Screen printing is an expensive process unless you produce a longer press run. So check with your vendors to find out how many you need to print. I've seen some online vendors offering minimums of fewer than 10, but this surprises me since there is a lot of preparation work in setting up the screens for printing. In contrast, inkjet printing on cotton shirts or dye-sublimation printing on polyester shirts can have press runs as few as one individual item (i.e., there's no set up, or only minimal set up compared to screen printing).

Certain things are most dramatic when you see them in person, and the thickness of the screen printing ink really made the job work. Garment designers call the feel of a product its "hand," the sensation you experience when you actually touch the printed garment. Unlike some shirt-decorating processes (such as heat-transfer garment decoration), this shirt was smooth and flexible, but the ink didn't feel like it was an applique. It did not have a plastic feel. You could also tell that the ink sat up on top of the shirt fabric but also seeped into the cotton fibers a bit and become part of the garment.

The ink felt thick but very flexible, and the thin rule lines and type all printed with good intensity and no pinholes or breaks whatsoever. Overall, the screen printing technique gave the shirt a sense of substance and quality.

I had known this conceptually prior to seeing the finished product, but in person the shirts really were quite spectacular. Even if those wearing them knew nothing about printing options or screen printing specifically, I felt they would appreciate the overall feel and look of the printed shirts, so I was glad my client had chosen both the garment-decorating technology (screen printing rather than inkjet or dye sublimation) and the particular vendor (since screen printing is a highly skilled craft).

What You Can Learn from this Case Study

1. In this case, I didn't choose the printer. But if you're choosing the printer for your screen-printing job, ask to see printed samples. Don't assume everyone can do quality screen printing with equal skill.

2. Consider the simplicity or complexity of the design, and discuss this with the printer early in the process. Ask about the number of colors you can use as well as the printer's ability to register colors in your design. Or you can play it safe and have no colors touch.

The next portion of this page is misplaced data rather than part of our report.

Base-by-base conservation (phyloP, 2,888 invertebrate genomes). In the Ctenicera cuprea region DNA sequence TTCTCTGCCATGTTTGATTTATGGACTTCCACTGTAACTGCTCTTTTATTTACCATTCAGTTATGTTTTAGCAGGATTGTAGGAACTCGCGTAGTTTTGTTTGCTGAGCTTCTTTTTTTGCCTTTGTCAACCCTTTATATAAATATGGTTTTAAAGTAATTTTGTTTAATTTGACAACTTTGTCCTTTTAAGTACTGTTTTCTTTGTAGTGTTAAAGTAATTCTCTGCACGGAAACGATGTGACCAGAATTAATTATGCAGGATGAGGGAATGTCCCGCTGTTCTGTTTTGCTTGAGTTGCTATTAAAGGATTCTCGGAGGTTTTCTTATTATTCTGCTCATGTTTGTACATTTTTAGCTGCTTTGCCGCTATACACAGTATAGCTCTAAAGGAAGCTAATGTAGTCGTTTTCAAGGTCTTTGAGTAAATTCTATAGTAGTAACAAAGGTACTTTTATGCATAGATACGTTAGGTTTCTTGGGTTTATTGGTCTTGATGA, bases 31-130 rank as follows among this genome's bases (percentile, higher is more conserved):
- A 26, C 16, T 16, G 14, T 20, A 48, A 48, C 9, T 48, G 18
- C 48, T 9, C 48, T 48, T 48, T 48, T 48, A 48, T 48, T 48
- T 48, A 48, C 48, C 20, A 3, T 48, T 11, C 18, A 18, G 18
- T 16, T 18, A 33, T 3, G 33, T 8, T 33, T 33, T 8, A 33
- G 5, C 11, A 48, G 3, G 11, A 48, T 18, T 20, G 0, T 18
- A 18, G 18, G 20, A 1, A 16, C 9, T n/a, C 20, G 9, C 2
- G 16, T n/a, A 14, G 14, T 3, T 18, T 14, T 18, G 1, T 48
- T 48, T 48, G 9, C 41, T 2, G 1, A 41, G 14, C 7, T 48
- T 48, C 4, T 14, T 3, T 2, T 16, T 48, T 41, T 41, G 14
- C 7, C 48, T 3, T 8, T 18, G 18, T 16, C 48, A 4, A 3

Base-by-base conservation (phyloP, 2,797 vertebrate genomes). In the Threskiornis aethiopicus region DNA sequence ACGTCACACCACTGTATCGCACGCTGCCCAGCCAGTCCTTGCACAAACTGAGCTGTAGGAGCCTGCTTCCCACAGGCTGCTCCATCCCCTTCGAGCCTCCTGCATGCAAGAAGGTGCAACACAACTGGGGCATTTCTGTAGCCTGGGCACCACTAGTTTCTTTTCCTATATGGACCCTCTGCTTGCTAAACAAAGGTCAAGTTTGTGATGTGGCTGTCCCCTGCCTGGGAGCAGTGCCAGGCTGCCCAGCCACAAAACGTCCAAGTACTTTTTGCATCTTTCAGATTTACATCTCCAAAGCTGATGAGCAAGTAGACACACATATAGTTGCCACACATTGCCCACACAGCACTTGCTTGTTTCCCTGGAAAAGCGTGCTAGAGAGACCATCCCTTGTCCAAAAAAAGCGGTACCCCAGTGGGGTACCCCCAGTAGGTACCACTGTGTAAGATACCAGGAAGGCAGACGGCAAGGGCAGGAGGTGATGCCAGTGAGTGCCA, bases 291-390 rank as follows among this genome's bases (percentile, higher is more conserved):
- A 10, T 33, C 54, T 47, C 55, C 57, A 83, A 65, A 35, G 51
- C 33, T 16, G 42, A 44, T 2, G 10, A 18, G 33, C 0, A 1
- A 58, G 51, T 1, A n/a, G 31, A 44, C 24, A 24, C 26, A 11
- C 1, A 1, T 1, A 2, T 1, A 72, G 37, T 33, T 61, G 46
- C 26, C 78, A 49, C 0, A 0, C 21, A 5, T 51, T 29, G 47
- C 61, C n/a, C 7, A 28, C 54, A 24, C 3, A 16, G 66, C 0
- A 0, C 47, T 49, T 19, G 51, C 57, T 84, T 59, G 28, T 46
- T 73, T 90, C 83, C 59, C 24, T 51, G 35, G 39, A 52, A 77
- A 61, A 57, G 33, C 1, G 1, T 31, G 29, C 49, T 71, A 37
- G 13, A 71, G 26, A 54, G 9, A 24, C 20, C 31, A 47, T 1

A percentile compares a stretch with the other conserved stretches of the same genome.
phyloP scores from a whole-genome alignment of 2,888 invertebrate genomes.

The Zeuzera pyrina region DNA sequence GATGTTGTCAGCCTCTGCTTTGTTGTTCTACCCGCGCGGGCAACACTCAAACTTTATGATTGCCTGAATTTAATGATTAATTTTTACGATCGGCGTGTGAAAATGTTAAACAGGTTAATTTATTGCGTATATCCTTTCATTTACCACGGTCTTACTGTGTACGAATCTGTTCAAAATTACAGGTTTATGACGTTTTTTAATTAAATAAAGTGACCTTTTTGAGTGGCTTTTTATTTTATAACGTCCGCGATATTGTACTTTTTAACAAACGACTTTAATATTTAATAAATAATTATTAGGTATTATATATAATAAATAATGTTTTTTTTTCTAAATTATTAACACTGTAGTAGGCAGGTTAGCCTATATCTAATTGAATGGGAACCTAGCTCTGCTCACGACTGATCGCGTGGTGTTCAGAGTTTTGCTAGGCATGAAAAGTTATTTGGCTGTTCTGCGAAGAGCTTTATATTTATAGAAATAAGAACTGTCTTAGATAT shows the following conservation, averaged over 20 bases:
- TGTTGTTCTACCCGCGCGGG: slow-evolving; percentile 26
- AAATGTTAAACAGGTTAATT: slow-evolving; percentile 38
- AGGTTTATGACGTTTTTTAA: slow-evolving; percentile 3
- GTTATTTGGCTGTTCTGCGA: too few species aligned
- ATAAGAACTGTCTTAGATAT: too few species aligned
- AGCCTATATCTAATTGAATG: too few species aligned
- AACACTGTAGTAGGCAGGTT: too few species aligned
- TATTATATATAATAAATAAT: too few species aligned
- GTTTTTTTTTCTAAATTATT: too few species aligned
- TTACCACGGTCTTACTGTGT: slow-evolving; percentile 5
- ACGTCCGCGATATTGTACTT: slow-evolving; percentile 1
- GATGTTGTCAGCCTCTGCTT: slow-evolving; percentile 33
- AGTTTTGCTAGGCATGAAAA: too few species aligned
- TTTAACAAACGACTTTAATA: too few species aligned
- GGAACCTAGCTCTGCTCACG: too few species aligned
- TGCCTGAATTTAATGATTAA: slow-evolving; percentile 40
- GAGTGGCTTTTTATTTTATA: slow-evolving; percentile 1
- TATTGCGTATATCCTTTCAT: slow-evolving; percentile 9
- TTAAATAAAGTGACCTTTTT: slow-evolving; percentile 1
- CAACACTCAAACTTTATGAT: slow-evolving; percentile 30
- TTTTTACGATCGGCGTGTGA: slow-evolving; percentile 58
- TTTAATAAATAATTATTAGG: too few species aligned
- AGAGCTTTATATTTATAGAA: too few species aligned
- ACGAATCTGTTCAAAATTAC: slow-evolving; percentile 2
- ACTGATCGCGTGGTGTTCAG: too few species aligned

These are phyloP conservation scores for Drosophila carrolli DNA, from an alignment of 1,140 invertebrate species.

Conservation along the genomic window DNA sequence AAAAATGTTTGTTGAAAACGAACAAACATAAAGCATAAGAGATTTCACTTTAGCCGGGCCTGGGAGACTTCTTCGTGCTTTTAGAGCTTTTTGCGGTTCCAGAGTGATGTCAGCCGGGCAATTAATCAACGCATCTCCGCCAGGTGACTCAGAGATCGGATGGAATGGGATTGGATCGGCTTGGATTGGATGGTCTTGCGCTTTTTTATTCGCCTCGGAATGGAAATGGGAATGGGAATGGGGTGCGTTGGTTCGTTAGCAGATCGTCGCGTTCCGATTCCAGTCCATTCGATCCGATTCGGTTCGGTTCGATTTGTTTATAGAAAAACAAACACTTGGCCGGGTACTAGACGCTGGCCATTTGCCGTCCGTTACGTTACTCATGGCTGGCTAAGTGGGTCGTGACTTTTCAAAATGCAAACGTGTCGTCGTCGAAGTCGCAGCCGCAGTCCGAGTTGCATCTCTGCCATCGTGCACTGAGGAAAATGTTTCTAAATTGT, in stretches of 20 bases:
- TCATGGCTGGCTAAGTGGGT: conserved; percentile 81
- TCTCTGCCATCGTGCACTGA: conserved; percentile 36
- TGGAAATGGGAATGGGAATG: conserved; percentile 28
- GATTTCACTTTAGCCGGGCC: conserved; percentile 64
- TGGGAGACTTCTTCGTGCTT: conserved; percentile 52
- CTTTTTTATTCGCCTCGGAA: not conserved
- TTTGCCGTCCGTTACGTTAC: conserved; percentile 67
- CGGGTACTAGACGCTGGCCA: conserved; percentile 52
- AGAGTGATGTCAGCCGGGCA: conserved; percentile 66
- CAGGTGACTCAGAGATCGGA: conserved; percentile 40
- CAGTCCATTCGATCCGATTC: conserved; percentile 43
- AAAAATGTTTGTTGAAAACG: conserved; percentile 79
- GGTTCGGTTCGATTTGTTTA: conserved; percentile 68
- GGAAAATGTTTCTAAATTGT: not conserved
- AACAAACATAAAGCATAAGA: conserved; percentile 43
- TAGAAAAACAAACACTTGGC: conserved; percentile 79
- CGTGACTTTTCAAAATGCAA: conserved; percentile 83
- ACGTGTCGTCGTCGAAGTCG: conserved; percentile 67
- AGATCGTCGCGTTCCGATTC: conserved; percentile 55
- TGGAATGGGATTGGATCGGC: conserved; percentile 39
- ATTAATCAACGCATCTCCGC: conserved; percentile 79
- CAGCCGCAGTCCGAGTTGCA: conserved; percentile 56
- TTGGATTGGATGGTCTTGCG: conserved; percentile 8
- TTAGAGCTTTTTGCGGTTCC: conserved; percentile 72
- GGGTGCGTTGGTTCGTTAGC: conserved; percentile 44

3. Ask about the complexity of the type and its size. For instance, if you will need to include small serif type, ask if the printer can hold the detail without the letterforms breaking up at all.

4. Ask about minimum press runs for screen printing. Also ask about digital printing options. Compare the inkjet and dye sub products to the screen printed t-shirts. Make sure you can live with the fact that inkjet and dye sub inks will seep into the garment fibers and will not sit up on the surface of the fabric like the much thicker screen printing inks. Some people even prefer the matte, flat look of digital printing.

Overall, screen printing is great for everything from shirts to hats to messenger bags and even the back support panels of fabric fold-up chairs. Short of actually embroidering your logo and message on the fabric, the tactile nature of screen printing does give the user a more substantial "touch" factor in using the printed product. But you do need to consider the set-up costs and the number of shirts or other products you will want to print.

[Steven Waxman is a printing consultant. He teaches corporations how to save money buying printing, brokers printing services, and teaches prepress techniques. Steven has been in the printing industry for thirty-three years working as a writer, editor, print buyer, photographer, graphic designer, art director, and production manager.]